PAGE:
If anyone doubted that a “John Wick” sequel was warranted, Keanu Reeves arrives in the first 10 minutes of the film to punch scores of mobsters far into some neighboring, strange universe. Almost immediately, all qualms about the film are put to rest, and our reintroduction to John Wick is utterly visceral. It’s as if Reeves himself grabs us by the shoulders, shakes them enthusiastically and proclaims “Look upon my gun-fu and tremble! Behold this fight choreography and weep mightily!” Indeed, “John Wick: Chapter 2” doesn’t merely set the standard for action movies, but for sequels as well.
The film picks up right after the events of the original, and this time around, retired assassin John Wick is called upon to settle an old debt. With his life depending on his new mission, he grudgingly sets off to Rome to complete it. Soon enough though, Wick must fend off old friends and foes alike.
Most sequels assume that bigger is better, and “John Wick: Chapter 2” avoids such a pitfall like any sane person avoids Wick himself. The film nuances the original’s most intriguing ideas, rather than blindly upping the scale. Every addition to the lore of “John Wick” is delightfully well-conceived, especially regarding the shadowy assassin’s guild. Within 122 minutes, the film accomplishes a degree of world building that surpasses an entire trilogy of “The Hobbit” — there is much to explore in Wick’s universe that justifies and even necessitates this sequel.
A good sequel doesn’t just expand the universe of the original, but it also takes its characters to uncharted narrative territory. The title of this film implies that the “John Wick” series is a story of chapters, and the film’s title is particularly apt because this is an evolution of Wick as a character. By the film’s end, Wick is a profoundly changed man — darker and more determined than ever. The character has a definite arc, a seemingly simple distinction many films can’t claim. The story takes risks with Wick’s character, putting him in scenarios which truly test his mettle, much like “The Dark Knight” and “The Empire Strikes Back” did before it. In this film, the stakes are raised to dizzying heights, and the film is better off for it.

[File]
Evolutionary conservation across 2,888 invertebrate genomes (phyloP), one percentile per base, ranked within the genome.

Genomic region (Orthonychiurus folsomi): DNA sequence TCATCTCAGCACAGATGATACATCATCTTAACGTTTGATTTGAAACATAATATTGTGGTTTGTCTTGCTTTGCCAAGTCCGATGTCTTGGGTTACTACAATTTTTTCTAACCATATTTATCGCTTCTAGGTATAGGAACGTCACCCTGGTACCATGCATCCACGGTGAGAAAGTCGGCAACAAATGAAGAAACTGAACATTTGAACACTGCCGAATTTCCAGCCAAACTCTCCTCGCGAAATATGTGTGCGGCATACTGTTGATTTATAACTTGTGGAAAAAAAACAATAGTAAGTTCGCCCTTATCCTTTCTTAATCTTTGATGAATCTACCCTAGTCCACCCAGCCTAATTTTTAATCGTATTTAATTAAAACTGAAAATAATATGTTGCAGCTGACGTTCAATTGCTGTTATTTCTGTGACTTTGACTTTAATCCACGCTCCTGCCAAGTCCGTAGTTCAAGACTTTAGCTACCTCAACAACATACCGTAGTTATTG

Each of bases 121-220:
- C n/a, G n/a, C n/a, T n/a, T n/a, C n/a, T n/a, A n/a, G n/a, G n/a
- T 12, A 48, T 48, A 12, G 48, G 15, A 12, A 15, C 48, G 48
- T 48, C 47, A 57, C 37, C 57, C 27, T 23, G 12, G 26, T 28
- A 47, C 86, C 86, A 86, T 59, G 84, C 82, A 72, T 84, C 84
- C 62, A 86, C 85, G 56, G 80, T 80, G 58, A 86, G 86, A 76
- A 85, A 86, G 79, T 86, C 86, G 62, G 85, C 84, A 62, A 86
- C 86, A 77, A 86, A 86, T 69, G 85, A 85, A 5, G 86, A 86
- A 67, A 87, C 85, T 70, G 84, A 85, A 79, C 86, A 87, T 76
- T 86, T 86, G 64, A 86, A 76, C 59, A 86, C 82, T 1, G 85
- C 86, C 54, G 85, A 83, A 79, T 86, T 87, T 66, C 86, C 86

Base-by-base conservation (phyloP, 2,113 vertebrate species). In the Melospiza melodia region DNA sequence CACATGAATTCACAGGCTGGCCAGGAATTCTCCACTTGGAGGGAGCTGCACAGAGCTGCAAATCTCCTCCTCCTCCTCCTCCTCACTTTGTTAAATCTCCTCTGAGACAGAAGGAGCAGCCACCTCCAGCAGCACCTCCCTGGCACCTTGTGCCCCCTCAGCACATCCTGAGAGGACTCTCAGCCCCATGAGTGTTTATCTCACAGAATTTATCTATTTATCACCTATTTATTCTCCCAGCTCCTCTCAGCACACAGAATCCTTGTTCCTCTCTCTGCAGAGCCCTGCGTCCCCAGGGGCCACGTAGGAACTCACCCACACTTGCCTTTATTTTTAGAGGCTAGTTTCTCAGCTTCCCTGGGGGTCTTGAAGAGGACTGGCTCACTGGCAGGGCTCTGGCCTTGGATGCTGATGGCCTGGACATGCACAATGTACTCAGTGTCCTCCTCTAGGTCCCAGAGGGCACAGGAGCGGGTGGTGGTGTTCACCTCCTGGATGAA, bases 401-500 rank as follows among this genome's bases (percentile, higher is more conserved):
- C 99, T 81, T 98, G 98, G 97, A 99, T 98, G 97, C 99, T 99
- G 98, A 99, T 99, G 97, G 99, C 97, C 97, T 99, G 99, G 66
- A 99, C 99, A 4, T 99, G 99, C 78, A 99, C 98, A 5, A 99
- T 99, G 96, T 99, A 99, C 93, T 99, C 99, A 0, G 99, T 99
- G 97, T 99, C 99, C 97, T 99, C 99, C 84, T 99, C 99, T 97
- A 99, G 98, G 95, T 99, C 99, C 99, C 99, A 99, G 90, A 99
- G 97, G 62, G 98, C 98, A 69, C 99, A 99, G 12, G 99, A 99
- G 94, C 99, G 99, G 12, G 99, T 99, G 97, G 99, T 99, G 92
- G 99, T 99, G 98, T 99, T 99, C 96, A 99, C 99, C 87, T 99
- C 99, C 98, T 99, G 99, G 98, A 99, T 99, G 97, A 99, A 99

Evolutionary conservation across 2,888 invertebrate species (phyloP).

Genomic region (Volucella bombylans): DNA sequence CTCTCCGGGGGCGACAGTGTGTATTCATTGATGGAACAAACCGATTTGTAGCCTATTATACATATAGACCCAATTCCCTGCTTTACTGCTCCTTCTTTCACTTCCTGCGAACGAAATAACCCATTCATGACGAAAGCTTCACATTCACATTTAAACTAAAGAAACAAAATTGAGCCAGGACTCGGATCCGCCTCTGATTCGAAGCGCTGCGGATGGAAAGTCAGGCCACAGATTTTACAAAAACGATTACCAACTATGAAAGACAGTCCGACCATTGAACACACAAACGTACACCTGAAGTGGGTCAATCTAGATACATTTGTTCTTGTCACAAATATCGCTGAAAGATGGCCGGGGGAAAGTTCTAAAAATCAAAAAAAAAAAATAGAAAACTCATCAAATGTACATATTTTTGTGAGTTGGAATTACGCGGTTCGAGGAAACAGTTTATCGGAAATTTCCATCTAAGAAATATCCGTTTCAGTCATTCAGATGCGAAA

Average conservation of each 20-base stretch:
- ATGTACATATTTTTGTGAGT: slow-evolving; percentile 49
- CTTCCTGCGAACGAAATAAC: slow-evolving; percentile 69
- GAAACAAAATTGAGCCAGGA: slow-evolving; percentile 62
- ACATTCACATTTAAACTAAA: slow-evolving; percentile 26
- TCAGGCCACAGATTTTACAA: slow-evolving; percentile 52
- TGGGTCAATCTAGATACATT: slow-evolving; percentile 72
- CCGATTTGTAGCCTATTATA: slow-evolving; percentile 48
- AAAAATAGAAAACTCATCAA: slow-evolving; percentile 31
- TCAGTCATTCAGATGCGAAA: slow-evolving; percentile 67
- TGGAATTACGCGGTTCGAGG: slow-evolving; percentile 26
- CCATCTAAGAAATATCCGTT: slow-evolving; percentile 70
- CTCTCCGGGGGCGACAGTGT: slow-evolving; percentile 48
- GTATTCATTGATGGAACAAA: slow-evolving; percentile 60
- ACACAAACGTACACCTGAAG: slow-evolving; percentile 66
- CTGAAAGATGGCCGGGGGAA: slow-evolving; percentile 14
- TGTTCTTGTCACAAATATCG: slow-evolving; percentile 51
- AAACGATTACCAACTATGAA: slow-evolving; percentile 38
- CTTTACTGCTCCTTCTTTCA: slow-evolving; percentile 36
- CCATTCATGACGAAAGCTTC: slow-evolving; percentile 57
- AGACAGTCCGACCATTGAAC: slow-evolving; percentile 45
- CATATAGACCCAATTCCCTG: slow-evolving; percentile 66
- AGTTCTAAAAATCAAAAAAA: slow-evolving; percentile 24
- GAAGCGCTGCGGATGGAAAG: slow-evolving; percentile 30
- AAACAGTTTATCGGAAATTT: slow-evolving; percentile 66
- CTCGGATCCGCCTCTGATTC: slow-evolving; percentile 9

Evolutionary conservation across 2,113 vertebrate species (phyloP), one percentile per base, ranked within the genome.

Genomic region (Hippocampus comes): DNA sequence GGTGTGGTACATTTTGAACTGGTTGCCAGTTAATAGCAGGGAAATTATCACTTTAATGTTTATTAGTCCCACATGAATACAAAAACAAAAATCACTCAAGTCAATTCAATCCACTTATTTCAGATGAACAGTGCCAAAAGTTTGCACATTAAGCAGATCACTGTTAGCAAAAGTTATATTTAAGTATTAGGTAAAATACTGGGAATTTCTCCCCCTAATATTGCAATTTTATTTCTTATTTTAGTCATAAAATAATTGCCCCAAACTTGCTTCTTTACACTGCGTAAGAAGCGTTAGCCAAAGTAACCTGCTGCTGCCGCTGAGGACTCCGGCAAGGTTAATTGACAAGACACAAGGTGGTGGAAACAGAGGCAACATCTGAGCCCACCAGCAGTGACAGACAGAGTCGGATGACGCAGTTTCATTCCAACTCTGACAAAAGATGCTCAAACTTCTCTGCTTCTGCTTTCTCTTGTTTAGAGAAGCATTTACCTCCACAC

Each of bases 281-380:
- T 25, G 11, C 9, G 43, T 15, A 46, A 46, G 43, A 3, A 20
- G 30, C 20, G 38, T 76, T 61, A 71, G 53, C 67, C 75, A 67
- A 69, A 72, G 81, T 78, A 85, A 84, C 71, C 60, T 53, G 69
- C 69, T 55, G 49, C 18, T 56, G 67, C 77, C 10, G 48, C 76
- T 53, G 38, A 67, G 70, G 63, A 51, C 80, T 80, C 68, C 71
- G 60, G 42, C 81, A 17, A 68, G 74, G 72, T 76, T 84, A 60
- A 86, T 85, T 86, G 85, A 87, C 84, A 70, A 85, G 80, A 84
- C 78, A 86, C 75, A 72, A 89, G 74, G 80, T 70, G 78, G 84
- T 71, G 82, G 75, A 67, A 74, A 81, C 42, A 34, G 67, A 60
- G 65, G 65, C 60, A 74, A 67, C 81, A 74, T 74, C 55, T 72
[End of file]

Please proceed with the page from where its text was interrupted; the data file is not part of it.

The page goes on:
With heightened narrative stakes comes heightened action, and as expected from Reeves and director Chad Stahelski, “John Wick: Chapter 2” delivers it in glorious bulk, like toilet paper from Costco but better and more exciting. The film orchestrates consistently jaw-dropping action set pieces, and each fight crescendos to moments that are truly memorable, whether it’s an inventive, wince-inducing kill or an applause-worthy stunt. As with the original, this film’s action is squeaky clean and seamless, relying on the raw martial arts skills of Reeves and the stunt team, rather than shaky cam and quick cutting. In fact, one wonders if “cut” is a word Stahelski is familiar with, or if a team of assistants were specifically charged to momentarily distract him with a puppy or two, just so a scene could end.
Not only does “John Wick: Chapter 2” feature some of the best action in recent memory, but the action takes place in beautiful sets. Partially set in Rome, the film deftly avoids clichéd landmarks and utilizes the city’s landscape instead. Nobody fights in the Trevi Fountain, but rather on cobblestone stairs that are both more natural and conducive to a fight scene. Additionally, the film’s finale offers especially impressive visuals, reminiscent of the original’s club scene in its stylized use of color to enhance the onscreen action.
Everything about “John Wick: Chapter 2” works wonderfully, from its deadpan humor to its stellar cast. The reunion between Reeves and Laurence Fishburne (co-stars in “The Matrix”) is itself worth the price of admission, and it doesn’t hurt that Ruby Rose and Common make for assassins worthy to fight Wick himself. If anything, this film needs and deserves audience support so that films like it — genre flicks focused on quality and detail rather than making a quick buck — will continue to be made.
“John Wick: Chapter 2” is currently playing at Shattuck Cinema.
Harrison Tunggal covers film. Contact him at [email protected]lycal.org.